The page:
We all know print circulation has hit rock bottom. Advertisers aren’t advertising and nobody is making any money. The whole thing is a massive bummer. I’m not going to go into how this happened, but it seems clear that a handful of executive decision makers somewhere within news publishing didn’t see that the internet was a competitor until it had overtaken them. They assumed that pushing existing content onto a website for free would extend their print readership rather than cannibalise it. They assumed that the advertisement funded print model that worked so well for so long would carry over to the web and keep them in top hats and stilton. It didn’t.
So they’ve been rushing to make the transition online. But they’re faced with an impossible task. Writing for the web is not the same as writing for print. You have to work much harder to engage with an audience. You have to keep visitors on your site, across multiple pages to generate multiple ad views. You have to get them to notice, and then click on those banner advertisements even though you know that nobody ever does. You have to stop bloggers from copying and pasting your content onto their own websites without looking like bullies in the process (otherwise you run the risk of seeing a sneering retaliatory post about you, alongside a scan of your lawyers letter, to be picked up by BoingBoing.net who will then inform the rest of the blogosphere). You’ve also entered the arms race of ‘being first’.
Newsblogs are a fairly recent phenomenon. I’m not talking about citizen journalism here but proper, organised businesses such as Gawker Media or Weblogs Inc. These companies typically run several different aggregator blogs, each catering to a specific audience. Gawker runs 10 sites covering politics, technology, celebrity gossip, videogames and a handful of others. Weblogs Inc. runs around 90. Each newsblog is updated by a group of paid-per-click bloggers (‘editors’), who post multiple stories throughout the day, every day of the year.
In many ways this type of site is a model for how modern newsrooms should operate. They’re dirt cheap to run (no centralised office, online only) and are advertiser friendly. Blog posts are short and can be read in a minute or less. Their reporting, culled from press releases, other sites, other blogs, industry contacts and reader tip offs, requires little by way of traditional journalistic skill. There’s no investigation work to do or research to collate into a larger story. That’s been done already by someone else on another website, so all that’s required is to think of an attention grabbing headline and link to it. At the time of writing, Kotaku (an actually pretty good Gawker owned newsblog covering videogame news) published 61 stories yesterday, and 60 the day before. That’s a staggering amount. And it’s the model that currently seems to be the only one actually working on the web, in the sense that this perpetual churn of new content attracts decent amounts of referral and search engine traffic.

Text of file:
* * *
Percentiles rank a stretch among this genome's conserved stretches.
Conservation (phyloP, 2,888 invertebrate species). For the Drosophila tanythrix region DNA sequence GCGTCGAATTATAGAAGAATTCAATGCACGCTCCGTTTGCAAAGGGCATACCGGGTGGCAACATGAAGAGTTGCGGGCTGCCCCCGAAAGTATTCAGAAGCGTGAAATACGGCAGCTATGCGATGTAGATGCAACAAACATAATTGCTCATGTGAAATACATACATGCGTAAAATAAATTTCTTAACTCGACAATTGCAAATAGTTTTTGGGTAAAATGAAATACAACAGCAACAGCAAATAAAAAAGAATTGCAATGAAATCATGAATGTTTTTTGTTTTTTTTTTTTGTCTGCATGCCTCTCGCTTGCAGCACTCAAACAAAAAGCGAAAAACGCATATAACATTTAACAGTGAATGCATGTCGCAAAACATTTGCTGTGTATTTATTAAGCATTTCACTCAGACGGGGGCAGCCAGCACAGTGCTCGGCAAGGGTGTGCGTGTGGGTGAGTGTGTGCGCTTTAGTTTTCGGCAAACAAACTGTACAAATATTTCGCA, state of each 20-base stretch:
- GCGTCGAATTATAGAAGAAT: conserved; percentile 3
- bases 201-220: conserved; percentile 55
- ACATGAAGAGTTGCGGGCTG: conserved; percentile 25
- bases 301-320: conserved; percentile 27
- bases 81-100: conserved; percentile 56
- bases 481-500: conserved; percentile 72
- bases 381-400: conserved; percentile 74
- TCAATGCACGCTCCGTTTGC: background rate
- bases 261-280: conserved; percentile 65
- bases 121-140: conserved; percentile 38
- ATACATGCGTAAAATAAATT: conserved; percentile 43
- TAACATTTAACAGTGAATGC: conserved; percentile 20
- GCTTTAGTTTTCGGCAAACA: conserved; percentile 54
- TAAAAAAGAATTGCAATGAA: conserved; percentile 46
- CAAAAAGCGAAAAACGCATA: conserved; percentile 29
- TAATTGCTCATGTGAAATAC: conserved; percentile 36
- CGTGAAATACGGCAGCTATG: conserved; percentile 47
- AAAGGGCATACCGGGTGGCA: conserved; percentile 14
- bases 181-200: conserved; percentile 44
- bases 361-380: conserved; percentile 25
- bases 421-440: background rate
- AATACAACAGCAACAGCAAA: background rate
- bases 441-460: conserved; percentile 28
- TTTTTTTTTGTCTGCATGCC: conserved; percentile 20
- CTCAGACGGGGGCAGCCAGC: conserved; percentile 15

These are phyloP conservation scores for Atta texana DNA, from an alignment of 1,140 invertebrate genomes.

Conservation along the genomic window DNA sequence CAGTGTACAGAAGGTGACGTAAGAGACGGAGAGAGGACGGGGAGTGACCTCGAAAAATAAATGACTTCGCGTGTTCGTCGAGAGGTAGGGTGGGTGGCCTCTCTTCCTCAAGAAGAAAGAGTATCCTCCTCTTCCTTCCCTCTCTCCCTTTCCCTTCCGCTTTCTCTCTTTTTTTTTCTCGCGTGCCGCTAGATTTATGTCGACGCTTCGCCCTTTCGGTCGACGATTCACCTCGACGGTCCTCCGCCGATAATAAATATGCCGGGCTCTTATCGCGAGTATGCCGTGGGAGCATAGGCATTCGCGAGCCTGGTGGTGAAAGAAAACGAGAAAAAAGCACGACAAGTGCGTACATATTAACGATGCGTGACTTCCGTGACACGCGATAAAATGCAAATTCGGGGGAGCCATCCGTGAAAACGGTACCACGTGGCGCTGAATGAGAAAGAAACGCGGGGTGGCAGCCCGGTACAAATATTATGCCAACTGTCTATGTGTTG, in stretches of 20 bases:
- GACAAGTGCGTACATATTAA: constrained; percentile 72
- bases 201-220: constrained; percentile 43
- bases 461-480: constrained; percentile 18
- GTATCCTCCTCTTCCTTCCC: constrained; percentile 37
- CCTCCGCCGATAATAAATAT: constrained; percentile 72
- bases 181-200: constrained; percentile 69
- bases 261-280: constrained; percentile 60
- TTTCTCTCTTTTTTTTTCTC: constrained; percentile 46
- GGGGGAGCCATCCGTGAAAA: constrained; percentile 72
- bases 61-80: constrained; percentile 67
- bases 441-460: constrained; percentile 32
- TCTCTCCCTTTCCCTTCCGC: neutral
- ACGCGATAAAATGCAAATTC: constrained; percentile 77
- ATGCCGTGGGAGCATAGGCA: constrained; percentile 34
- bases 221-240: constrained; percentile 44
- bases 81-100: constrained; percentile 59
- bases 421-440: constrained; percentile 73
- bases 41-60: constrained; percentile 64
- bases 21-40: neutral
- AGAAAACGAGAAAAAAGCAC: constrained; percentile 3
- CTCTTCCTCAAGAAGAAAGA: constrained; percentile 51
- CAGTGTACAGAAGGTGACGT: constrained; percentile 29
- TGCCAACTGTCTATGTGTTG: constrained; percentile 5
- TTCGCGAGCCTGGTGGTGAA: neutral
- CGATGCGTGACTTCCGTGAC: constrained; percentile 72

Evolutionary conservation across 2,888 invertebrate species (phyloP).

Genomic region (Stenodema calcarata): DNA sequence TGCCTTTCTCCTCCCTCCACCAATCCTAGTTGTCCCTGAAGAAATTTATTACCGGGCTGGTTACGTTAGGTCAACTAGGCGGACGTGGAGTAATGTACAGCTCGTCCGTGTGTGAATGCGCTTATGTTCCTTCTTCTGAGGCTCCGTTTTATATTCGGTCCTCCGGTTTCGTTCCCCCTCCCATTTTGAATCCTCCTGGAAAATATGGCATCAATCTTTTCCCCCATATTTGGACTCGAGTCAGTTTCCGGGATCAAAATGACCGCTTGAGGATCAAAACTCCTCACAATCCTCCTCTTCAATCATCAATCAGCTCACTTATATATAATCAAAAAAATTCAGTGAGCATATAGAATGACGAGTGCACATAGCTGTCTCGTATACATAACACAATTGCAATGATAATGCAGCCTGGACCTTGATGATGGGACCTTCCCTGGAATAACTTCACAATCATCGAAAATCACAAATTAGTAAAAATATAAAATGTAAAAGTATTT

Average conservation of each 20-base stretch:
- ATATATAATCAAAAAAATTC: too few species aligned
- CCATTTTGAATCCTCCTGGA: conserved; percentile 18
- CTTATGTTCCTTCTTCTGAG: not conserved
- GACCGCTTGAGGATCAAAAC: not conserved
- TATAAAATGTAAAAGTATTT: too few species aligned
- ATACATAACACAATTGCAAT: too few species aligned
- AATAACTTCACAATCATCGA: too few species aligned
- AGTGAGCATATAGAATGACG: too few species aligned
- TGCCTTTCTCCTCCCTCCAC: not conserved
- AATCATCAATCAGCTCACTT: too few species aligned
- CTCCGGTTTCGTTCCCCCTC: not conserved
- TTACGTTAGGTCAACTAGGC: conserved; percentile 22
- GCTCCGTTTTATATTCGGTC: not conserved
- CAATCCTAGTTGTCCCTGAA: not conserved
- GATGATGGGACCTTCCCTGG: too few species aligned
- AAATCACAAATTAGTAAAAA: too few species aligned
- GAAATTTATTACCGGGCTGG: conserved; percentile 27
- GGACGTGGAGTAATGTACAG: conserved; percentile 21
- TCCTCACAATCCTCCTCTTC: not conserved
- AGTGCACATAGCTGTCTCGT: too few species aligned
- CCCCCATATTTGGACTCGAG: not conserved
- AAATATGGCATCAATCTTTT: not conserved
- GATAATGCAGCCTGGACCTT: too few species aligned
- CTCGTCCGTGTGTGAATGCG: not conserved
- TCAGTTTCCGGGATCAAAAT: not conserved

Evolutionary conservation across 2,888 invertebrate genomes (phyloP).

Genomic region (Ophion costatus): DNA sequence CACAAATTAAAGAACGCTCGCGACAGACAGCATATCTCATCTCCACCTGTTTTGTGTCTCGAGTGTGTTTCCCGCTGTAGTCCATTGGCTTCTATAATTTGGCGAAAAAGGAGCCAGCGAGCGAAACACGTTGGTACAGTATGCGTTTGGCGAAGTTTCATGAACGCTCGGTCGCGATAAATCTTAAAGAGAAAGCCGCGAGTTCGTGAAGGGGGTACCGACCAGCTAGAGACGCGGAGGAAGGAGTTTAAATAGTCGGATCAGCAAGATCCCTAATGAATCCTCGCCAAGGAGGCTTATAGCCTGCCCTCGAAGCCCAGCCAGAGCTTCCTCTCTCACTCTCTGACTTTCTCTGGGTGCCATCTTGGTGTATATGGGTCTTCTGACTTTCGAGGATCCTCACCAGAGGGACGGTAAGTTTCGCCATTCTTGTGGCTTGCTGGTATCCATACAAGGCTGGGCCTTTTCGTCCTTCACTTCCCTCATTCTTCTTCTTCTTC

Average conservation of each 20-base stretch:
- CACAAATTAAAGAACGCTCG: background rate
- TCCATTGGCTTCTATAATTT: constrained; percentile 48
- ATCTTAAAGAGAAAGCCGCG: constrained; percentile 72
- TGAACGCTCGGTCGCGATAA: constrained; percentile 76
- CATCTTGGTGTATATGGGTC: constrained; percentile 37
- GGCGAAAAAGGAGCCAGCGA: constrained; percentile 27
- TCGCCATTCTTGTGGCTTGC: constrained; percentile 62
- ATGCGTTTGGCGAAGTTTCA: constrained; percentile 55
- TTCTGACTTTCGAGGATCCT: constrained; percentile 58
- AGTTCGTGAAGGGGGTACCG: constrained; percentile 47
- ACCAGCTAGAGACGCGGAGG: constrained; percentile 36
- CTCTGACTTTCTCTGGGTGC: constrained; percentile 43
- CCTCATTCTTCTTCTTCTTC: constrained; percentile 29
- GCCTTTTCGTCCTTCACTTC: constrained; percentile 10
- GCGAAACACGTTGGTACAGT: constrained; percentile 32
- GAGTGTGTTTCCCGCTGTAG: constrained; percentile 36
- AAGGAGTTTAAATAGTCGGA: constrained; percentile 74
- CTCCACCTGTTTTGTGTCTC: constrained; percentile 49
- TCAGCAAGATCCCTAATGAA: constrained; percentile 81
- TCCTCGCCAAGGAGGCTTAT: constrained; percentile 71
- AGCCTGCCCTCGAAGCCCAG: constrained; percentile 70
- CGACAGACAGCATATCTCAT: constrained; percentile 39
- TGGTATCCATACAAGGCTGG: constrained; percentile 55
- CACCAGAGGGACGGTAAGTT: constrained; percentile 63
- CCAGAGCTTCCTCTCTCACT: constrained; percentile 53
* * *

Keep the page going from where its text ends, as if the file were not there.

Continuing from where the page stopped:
But it’s kind of depressing. The way that newsbloggers are paid can’t help but encourage rushed, be-first-or-forget-it writing. If I was contracted to post a set number of stories per day, with bonuses for attracting traffic spikes, what’s the incentive to get my facts 100% straight before publishing a story? If a wild rumour arrives in my inbox from an unknown email account, would I really go the extra mile to ensure it’s accuracy before hitting the button? It’s hard not to feel that this model by it’s very nature rewards sensationalism and speculation over thoughtfulness and accuracy.
But here we are. This is journalism as it exists right now. And the success of newsblogs seems to be reshaping news on the wider internet. Positive financial results have pushed established news and magazine websites into creating their own newsblogs, each adhering to the same ‘little but often’ cycle. But there is one huge difference. Newsbloggers don’t have other jobs to do. A quick look over at angryjournalist.com tells you pretty much everything you need to know: